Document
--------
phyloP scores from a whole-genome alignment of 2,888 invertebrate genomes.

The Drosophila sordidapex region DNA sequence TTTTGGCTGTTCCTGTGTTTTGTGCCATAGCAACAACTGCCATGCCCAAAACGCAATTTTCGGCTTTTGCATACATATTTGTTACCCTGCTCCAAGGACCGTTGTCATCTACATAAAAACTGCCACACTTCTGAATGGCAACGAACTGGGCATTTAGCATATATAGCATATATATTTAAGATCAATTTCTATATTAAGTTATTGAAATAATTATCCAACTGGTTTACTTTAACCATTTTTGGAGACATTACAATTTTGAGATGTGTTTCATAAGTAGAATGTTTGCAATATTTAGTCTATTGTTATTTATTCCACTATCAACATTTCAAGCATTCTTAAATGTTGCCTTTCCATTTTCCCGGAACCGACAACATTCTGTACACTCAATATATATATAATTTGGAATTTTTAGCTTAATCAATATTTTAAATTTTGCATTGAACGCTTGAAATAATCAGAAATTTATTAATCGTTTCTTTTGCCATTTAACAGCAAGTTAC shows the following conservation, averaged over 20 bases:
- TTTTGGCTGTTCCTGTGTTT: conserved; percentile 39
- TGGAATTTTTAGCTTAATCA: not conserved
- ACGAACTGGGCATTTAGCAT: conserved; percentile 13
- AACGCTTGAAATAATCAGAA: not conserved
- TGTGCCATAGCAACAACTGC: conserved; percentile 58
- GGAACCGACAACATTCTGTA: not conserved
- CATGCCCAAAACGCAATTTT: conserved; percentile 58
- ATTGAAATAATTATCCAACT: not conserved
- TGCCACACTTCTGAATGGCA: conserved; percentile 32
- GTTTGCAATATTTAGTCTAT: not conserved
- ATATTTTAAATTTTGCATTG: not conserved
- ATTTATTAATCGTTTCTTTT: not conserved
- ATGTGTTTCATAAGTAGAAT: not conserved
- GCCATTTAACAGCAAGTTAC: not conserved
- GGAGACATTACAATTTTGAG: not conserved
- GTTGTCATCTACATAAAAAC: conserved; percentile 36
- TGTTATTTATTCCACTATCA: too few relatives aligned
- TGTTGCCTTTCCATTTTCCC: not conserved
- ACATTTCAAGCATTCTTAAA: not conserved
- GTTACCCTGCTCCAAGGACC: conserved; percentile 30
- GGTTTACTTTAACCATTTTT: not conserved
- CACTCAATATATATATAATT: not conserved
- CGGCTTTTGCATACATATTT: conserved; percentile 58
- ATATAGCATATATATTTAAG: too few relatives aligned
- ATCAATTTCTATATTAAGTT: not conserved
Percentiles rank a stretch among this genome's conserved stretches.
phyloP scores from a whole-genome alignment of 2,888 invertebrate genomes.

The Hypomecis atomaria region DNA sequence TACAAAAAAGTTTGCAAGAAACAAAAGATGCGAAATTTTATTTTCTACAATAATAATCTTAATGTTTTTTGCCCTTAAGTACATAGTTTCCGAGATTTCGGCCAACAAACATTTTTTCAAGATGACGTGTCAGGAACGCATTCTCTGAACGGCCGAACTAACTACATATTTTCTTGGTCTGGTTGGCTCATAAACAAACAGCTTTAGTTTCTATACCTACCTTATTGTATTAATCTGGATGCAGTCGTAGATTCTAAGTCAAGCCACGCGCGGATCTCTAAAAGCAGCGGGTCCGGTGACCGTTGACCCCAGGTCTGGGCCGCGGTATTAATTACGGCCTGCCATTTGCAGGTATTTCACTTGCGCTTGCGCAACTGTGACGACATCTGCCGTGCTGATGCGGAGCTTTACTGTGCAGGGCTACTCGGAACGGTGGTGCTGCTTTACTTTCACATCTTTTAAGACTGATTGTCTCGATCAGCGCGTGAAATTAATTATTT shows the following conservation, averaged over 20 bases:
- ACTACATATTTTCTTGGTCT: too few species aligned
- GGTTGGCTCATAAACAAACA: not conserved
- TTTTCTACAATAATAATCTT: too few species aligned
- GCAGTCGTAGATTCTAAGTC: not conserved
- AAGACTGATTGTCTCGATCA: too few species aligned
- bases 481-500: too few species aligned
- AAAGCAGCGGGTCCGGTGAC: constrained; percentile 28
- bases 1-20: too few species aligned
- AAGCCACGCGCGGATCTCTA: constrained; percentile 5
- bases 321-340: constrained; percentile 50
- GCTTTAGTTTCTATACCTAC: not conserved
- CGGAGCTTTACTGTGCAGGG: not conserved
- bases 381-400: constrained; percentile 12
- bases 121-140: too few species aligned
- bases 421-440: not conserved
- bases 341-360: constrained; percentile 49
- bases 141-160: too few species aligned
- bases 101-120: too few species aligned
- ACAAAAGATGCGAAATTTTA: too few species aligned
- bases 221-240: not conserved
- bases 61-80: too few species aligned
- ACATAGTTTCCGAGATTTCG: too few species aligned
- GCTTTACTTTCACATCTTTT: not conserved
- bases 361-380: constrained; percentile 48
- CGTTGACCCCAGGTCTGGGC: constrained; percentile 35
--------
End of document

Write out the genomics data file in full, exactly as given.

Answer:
phyloP scores from a whole-genome alignment of 2,888 invertebrate genomes.

The Drosophila sordidapex region DNA sequence TTTTGGCTGTTCCTGTGTTTTGTGCCATAGCAACAACTGCCATGCCCAAAACGCAATTTTCGGCTTTTGCATACATATTTGTTACCCTGCTCCAAGGACCGTTGTCATCTACATAAAAACTGCCACACTTCTGAATGGCAACGAACTGGGCATTTAGCATATATAGCATATATATTTAAGATCAATTTCTATATTAAGTTATTGAAATAATTATCCAACTGGTTTACTTTAACCATTTTTGGAGACATTACAATTTTGAGATGTGTTTCATAAGTAGAATGTTTGCAATATTTAGTCTATTGTTATTTATTCCACTATCAACATTTCAAGCATTCTTAAATGTTGCCTTTCCATTTTCCCGGAACCGACAACATTCTGTACACTCAATATATATATAATTTGGAATTTTTAGCTTAATCAATATTTTAAATTTTGCATTGAACGCTTGAAATAATCAGAAATTTATTAATCGTTTCTTTTGCCATTTAACAGCAAGTTAC shows the following conservation, averaged over 20 bases:
- TTTTGGCTGTTCCTGTGTTT: conserved; percentile 39
- TGGAATTTTTAGCTTAATCA: not conserved
- ACGAACTGGGCATTTAGCAT: conserved; percentile 13
- AACGCTTGAAATAATCAGAA: not conserved
- TGTGCCATAGCAACAACTGC: conserved; percentile 58
- GGAACCGACAACATTCTGTA: not conserved
- CATGCCCAAAACGCAATTTT: conserved; percentile 58
- ATTGAAATAATTATCCAACT: not conserved
- TGCCACACTTCTGAATGGCA: conserved; percentile 32
- GTTTGCAATATTTAGTCTAT: not conserved
- ATATTTTAAATTTTGCATTG: not conserved
- ATTTATTAATCGTTTCTTTT: not conserved
- ATGTGTTTCATAAGTAGAAT: not conserved
- GCCATTTAACAGCAAGTTAC: not conserved
- GGAGACATTACAATTTTGAG: not conserved
- GTTGTCATCTACATAAAAAC: conserved; percentile 36
- TGTTATTTATTCCACTATCA: too few relatives aligned
- TGTTGCCTTTCCATTTTCCC: not conserved
- ACATTTCAAGCATTCTTAAA: not conserved
- GTTACCCTGCTCCAAGGACC: conserved; percentile 30
- GGTTTACTTTAACCATTTTT: not conserved
- CACTCAATATATATATAATT: not conserved
- CGGCTTTTGCATACATATTT: conserved; percentile 58
- ATATAGCATATATATTTAAG: too few relatives aligned
- ATCAATTTCTATATTAAGTT: not conserved
Percentiles rank a stretch among this genome's conserved stretches.
phyloP scores from a whole-genome alignment of 2,888 invertebrate genomes.

The Hypomecis atomaria region DNA sequence TACAAAAAAGTTTGCAAGAAACAAAAGATGCGAAATTTTATTTTCTACAATAATAATCTTAATGTTTTTTGCCCTTAAGTACATAGTTTCCGAGATTTCGGCCAACAAACATTTTTTCAAGATGACGTGTCAGGAACGCATTCTCTGAACGGCCGAACTAACTACATATTTTCTTGGTCTGGTTGGCTCATAAACAAACAGCTTTAGTTTCTATACCTACCTTATTGTATTAATCTGGATGCAGTCGTAGATTCTAAGTCAAGCCACGCGCGGATCTCTAAAAGCAGCGGGTCCGGTGACCGTTGACCCCAGGTCTGGGCCGCGGTATTAATTACGGCCTGCCATTTGCAGGTATTTCACTTGCGCTTGCGCAACTGTGACGACATCTGCCGTGCTGATGCGGAGCTTTACTGTGCAGGGCTACTCGGAACGGTGGTGCTGCTTTACTTTCACATCTTTTAAGACTGATTGTCTCGATCAGCGCGTGAAATTAATTATTT shows the following conservation, averaged over 20 bases:
- ACTACATATTTTCTTGGTCT: too few species aligned
- GGTTGGCTCATAAACAAACA: not conserved
- TTTTCTACAATAATAATCTT: too few species aligned
- GCAGTCGTAGATTCTAAGTC: not conserved
- AAGACTGATTGTCTCGATCA: too few species aligned
- bases 481-500: too few species aligned
- AAAGCAGCGGGTCCGGTGAC: constrained; percentile 28
- bases 1-20: too few species aligned
- AAGCCACGCGCGGATCTCTA: constrained; percentile 5
- bases 321-340: constrained; percentile 50
- GCTTTAGTTTCTATACCTAC: not conserved
- CGGAGCTTTACTGTGCAGGG: not conserved
- bases 381-400: constrained; percentile 12
- bases 121-140: too few species aligned
- bases 421-440: not conserved
- bases 341-360: constrained; percentile 49
- bases 141-160: too few species aligned
- bases 101-120: too few species aligned
- ACAAAAGATGCGAAATTTTA: too few species aligned
- bases 221-240: not conserved
- bases 61-80: too few species aligned
- ACATAGTTTCCGAGATTTCG: too few species aligned
- GCTTTACTTTCACATCTTTT: not conserved
- bases 361-380: constrained; percentile 48
- CGTTGACCCCAGGTCTGGGC: constrained; percentile 35